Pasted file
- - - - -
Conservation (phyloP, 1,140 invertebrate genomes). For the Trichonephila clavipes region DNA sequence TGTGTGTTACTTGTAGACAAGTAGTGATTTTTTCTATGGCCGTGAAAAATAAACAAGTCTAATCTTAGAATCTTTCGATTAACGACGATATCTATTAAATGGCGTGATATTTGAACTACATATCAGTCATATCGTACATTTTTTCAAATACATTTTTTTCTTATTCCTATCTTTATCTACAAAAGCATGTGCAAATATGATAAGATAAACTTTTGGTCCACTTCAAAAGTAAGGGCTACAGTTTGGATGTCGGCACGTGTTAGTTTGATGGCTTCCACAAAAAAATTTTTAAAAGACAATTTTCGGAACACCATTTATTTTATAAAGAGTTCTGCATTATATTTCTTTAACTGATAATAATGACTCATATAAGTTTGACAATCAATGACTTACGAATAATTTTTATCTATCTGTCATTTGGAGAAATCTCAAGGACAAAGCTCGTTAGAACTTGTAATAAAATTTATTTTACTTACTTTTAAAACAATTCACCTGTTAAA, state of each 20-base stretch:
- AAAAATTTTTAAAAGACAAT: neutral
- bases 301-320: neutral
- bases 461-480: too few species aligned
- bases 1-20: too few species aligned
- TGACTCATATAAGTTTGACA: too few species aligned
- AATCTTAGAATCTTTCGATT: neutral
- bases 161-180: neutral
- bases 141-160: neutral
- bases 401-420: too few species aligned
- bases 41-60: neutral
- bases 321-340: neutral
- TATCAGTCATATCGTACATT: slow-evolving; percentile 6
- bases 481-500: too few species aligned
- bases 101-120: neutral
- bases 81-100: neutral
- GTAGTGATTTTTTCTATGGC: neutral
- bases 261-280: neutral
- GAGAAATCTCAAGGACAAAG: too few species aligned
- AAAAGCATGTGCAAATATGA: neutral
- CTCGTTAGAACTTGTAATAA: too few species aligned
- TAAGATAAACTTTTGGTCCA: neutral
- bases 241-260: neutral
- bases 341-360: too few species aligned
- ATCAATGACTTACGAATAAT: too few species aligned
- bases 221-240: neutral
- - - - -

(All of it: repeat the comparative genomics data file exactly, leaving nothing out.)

Conservation (phyloP, 1,140 invertebrate genomes). For the Trichonephila clavipes region DNA sequence TGTGTGTTACTTGTAGACAAGTAGTGATTTTTTCTATGGCCGTGAAAAATAAACAAGTCTAATCTTAGAATCTTTCGATTAACGACGATATCTATTAAATGGCGTGATATTTGAACTACATATCAGTCATATCGTACATTTTTTCAAATACATTTTTTTCTTATTCCTATCTTTATCTACAAAAGCATGTGCAAATATGATAAGATAAACTTTTGGTCCACTTCAAAAGTAAGGGCTACAGTTTGGATGTCGGCACGTGTTAGTTTGATGGCTTCCACAAAAAAATTTTTAAAAGACAATTTTCGGAACACCATTTATTTTATAAAGAGTTCTGCATTATATTTCTTTAACTGATAATAATGACTCATATAAGTTTGACAATCAATGACTTACGAATAATTTTTATCTATCTGTCATTTGGAGAAATCTCAAGGACAAAGCTCGTTAGAACTTGTAATAAAATTTATTTTACTTACTTTTAAAACAATTCACCTGTTAAA, state of each 20-base stretch:
- AAAAATTTTTAAAAGACAAT: neutral
- bases 301-320: neutral
- bases 461-480: too few species aligned
- bases 1-20: too few species aligned
- TGACTCATATAAGTTTGACA: too few species aligned
- AATCTTAGAATCTTTCGATT: neutral
- bases 161-180: neutral
- bases 141-160: neutral
- bases 401-420: too few species aligned
- bases 41-60: neutral
- bases 321-340: neutral
- TATCAGTCATATCGTACATT: slow-evolving; percentile 6
- bases 481-500: too few species aligned
- bases 101-120: neutral
- bases 81-100: neutral
- GTAGTGATTTTTTCTATGGC: neutral
- bases 261-280: neutral
- GAGAAATCTCAAGGACAAAG: too few species aligned
- AAAAGCATGTGCAAATATGA: neutral
- CTCGTTAGAACTTGTAATAA: too few species aligned
- TAAGATAAACTTTTGGTCCA: neutral
- bases 241-260: neutral
- bases 341-360: too few species aligned
- ATCAATGACTTACGAATAAT: too few species aligned
- bases 221-240: neutral